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Google Glass to carry 'Made in USA' label

Sergey's space-specs to be built by Foxconn in California

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You had to be a US resident to sign up for the Google Glass Explorer competition, and now it looks as though it could be quite a while before Google's sci-fi headgear is spotted outside US soil, because the headsets will reportedly be American-made, too.

According to a report in the Financial Times, the Chocolate Factory is working with Taiwan's Hon Hai Precision Industries – Foxconn, to you – to build the first batch of the devices in a facility in Santa Clara, California.

That would put the plant within a 15–20 minute drive from Google's Mountain View headquarters, which will surely be a boon for Sergey Brin and the other engineers overseeing the project as they work to iron out any last-minute wrinkles.

It also makes Google the second Silicon Valley tech titan to launch new manufacturing efforts on American shores in recent months. In December, Apple CEO Tim Cook revealed that Cupertino planned to invest more than $100m to shift Mac manufacturing back to the US.

That news came just one month after rumors emerged from Taiwanese sources that Foxconn was planning to increase its own presence in the US – but that any new facilities would be unlikely to be used to build Apple products, because that kind of manufacturing was too complicated to be done Stateside.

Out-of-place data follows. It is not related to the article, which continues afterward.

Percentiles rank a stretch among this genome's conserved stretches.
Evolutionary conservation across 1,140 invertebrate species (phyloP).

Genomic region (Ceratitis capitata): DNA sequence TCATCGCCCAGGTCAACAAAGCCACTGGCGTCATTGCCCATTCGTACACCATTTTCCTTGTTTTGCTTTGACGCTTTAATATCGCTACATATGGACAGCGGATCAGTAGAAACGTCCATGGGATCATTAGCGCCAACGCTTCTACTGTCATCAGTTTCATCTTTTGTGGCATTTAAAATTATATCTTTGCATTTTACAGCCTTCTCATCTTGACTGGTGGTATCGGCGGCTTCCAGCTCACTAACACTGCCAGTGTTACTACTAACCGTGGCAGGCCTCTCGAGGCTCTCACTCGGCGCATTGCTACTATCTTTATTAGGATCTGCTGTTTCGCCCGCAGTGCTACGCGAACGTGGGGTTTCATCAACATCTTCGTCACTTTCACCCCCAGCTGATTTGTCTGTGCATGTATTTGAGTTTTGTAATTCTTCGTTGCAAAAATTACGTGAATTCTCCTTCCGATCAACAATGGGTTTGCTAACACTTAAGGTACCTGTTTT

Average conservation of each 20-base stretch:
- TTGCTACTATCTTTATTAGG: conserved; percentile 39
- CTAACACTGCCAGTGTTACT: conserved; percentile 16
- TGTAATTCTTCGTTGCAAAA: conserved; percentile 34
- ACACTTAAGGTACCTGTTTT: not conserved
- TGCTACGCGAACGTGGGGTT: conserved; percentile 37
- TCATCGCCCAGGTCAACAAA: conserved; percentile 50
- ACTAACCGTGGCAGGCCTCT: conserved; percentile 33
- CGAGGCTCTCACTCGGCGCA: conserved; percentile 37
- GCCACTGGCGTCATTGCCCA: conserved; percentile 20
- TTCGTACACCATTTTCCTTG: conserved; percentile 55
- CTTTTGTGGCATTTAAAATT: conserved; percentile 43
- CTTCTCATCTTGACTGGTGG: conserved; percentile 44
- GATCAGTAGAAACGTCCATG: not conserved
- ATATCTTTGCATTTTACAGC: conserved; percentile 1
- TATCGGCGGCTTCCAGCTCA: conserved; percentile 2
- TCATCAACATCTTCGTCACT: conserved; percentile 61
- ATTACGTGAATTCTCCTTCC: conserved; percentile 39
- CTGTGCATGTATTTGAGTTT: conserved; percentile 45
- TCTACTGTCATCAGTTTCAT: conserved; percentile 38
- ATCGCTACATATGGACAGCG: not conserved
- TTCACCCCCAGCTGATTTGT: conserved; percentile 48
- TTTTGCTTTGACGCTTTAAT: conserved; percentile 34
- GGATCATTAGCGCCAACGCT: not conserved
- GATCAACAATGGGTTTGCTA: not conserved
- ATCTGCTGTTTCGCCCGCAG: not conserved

Foxconn denied those rumors, saying it had no plans to build any additional factories on US soil. It did note, however, that it already had "multiple facilities based in the US." One of these, as it turns out, is located in Santa Clara.

The Times reports that many of the components that will go into the Glass headsets will be sourced from Asia, but final assembly will be done in the US. Just how much that could drive up costs compared to cheaper offshore manufacturing is not clear – but with an announced list price of up to $1,500 per headset, there would seem to be plenty of wiggle room.

How big the initial run of Glass headsets will be is unknown, as is when mass production is scheduled to begin – if indeed it has not started already.

On Wednesday, Google announced via Google+ that it had selected 8,000 winners of the Glass Explorer contest. Although it did not say when the actual headsets would be available, Google is widely believed to be planning to have them ready for its annual I/O developer conference, which takes place in San Francisco in May.

Google declined to comment on the report. ®

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